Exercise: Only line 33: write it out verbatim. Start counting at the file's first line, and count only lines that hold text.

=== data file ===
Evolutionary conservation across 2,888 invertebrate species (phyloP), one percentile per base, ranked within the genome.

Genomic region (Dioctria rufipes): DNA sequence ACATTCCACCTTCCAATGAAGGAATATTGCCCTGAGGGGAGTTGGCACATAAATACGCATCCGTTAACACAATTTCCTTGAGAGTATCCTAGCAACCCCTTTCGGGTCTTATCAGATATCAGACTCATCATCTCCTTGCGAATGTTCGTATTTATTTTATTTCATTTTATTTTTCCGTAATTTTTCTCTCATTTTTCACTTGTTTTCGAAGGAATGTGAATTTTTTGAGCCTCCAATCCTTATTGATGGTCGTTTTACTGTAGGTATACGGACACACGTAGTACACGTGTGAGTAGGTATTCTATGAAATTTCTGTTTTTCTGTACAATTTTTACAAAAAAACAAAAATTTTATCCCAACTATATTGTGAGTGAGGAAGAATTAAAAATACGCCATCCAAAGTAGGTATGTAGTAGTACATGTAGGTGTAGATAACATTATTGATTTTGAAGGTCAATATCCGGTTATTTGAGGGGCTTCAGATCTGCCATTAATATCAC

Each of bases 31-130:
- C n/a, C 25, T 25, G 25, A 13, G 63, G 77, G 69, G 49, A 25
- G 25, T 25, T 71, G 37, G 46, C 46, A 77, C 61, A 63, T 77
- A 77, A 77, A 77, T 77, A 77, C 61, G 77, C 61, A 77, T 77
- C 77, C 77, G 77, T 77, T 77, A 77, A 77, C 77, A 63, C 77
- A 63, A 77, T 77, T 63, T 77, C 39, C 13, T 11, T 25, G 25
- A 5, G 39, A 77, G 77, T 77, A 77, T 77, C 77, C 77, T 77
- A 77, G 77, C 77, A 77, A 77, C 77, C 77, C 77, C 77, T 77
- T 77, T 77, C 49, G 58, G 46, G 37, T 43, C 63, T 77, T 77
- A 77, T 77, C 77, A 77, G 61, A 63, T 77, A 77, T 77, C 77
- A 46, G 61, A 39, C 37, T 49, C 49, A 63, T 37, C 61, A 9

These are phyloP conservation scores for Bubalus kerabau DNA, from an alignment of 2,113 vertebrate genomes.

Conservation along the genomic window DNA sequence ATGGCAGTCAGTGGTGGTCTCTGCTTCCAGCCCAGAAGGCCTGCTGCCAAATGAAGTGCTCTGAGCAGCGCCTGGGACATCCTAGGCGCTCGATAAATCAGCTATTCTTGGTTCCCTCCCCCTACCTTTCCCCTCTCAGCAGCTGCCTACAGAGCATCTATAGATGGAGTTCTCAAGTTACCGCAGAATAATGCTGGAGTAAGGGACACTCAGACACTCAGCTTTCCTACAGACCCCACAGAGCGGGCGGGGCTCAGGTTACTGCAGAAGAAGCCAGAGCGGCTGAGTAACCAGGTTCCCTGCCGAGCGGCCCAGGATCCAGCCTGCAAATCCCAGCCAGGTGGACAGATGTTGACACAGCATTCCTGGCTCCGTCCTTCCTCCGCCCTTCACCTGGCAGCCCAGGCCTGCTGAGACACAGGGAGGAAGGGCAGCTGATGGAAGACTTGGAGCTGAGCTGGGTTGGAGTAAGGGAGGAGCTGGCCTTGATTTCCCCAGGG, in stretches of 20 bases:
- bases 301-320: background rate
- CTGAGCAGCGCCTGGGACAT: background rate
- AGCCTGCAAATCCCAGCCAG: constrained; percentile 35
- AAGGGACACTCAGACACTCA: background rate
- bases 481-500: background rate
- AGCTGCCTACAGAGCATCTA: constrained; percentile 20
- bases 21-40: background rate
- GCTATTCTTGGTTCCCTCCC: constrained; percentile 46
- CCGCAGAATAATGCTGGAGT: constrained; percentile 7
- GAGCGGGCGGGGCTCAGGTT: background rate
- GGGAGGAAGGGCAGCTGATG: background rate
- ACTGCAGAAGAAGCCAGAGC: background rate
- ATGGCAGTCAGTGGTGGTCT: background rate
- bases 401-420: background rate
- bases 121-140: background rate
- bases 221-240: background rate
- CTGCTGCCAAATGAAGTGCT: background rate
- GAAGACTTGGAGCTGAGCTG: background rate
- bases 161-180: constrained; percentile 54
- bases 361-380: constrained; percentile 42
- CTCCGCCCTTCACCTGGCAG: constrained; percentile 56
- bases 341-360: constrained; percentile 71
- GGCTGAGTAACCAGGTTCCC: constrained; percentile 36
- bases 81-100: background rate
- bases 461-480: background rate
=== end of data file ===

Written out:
- GAAGACTTGGAGCTGAGCTG: background rate